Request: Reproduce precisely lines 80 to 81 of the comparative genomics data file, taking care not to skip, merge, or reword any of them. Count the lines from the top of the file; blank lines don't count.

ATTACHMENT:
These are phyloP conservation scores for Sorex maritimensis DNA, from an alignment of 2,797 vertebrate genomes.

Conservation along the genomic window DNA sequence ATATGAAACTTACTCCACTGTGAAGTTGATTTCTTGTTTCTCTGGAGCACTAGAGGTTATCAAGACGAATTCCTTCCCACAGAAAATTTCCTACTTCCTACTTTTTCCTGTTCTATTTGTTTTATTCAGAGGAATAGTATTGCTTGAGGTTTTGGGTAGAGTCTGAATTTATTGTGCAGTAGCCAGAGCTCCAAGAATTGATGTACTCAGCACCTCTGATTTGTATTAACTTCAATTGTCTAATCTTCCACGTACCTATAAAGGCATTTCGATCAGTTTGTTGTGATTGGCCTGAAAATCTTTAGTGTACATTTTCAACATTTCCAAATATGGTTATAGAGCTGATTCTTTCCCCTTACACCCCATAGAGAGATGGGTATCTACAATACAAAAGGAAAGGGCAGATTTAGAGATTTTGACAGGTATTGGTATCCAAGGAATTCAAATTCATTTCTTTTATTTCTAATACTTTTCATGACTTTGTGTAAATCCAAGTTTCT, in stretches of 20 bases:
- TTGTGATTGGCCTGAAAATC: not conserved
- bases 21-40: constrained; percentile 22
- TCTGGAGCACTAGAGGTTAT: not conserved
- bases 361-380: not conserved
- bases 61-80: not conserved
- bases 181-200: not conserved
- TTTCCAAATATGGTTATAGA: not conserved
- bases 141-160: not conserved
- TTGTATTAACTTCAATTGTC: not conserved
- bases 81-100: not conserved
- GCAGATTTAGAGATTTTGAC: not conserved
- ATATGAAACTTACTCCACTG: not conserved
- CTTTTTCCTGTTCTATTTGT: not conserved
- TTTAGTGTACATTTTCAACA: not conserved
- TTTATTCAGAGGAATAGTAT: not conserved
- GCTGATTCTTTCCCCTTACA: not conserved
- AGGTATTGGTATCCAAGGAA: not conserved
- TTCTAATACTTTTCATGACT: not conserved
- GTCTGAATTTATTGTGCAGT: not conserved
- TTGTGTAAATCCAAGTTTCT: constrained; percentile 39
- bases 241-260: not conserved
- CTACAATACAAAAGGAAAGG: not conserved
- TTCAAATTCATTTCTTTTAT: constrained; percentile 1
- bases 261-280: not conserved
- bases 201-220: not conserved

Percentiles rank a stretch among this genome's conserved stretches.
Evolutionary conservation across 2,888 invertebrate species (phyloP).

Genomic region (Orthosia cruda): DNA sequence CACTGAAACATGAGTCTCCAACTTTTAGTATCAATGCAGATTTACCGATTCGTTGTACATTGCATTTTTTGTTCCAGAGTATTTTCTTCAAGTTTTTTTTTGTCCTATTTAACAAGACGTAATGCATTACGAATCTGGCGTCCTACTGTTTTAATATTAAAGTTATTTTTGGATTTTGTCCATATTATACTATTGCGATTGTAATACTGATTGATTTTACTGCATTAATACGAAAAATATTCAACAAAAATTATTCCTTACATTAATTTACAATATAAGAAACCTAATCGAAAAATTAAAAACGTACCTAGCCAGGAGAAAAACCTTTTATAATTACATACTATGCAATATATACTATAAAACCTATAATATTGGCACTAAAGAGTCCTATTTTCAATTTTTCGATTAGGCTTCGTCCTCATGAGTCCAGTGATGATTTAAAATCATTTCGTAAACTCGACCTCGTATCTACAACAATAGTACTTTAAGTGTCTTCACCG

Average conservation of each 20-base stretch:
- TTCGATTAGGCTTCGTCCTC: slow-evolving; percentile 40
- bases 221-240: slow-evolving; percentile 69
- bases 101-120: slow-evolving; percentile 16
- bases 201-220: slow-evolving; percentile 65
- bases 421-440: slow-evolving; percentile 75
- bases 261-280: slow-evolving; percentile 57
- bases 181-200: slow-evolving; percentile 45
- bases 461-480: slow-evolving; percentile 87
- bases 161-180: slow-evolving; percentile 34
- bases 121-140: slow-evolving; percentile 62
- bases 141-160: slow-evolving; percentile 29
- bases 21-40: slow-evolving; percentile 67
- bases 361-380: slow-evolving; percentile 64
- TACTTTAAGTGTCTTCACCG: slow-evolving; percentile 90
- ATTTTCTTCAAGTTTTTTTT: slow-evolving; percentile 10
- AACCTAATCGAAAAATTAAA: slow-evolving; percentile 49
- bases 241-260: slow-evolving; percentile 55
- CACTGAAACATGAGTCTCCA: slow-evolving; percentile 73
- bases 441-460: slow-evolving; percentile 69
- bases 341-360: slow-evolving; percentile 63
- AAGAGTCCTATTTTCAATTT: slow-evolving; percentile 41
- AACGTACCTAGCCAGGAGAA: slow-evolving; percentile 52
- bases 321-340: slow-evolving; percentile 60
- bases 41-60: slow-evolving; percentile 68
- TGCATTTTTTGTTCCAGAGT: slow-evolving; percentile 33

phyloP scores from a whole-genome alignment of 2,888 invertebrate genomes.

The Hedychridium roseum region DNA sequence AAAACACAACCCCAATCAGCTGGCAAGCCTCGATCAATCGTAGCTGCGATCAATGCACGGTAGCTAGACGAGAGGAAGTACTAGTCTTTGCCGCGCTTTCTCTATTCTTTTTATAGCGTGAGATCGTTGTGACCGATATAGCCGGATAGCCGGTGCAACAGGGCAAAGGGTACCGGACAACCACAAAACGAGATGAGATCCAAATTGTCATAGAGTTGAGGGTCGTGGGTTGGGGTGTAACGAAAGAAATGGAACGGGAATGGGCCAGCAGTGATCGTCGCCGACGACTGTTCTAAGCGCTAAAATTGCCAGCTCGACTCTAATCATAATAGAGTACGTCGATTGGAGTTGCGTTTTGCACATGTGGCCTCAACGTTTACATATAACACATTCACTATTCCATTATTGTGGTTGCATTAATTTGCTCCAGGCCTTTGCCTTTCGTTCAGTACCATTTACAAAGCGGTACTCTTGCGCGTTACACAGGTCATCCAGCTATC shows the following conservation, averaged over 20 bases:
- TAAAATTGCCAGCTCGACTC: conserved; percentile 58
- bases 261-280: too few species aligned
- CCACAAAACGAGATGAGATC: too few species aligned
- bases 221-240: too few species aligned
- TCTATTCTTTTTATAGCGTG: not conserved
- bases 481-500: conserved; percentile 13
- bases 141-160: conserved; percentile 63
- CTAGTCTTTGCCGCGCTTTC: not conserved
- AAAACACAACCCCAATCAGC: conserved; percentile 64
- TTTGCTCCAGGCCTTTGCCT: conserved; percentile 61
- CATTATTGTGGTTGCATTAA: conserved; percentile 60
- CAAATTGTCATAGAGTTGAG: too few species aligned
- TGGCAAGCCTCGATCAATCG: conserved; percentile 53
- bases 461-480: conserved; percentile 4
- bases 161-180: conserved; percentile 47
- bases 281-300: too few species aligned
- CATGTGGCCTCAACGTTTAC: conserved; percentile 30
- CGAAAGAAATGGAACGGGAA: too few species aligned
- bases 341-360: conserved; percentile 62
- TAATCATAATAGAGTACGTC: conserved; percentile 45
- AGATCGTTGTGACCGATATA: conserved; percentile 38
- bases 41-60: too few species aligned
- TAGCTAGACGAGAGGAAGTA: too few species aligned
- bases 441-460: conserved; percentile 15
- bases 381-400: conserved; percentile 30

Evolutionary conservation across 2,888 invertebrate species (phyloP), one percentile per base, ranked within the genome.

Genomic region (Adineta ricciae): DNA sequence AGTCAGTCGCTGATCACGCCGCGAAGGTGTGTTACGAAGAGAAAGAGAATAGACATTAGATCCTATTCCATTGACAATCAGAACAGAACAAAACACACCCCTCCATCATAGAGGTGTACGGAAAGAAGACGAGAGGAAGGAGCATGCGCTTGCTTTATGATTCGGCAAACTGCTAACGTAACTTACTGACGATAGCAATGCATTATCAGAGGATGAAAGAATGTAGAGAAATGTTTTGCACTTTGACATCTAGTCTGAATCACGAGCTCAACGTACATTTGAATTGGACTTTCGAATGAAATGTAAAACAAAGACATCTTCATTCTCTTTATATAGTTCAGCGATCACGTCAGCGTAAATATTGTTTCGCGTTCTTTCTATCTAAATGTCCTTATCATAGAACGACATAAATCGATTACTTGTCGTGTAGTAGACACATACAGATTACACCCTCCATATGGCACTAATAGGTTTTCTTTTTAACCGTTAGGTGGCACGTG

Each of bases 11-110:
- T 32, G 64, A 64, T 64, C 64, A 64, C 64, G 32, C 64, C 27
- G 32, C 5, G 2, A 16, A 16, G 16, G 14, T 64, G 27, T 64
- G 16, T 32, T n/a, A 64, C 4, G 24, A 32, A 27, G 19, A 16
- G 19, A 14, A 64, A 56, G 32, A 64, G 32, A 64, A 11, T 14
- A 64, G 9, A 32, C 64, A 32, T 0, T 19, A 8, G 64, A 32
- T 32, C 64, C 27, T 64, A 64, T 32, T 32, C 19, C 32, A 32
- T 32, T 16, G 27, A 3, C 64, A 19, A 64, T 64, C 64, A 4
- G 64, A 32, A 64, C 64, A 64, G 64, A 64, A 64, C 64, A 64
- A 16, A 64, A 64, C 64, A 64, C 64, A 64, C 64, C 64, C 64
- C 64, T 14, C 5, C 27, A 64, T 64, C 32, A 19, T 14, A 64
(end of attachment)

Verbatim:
- bases 41-60: too few species aligned
- TAGCTAGACGAGAGGAAGTA: too few species aligned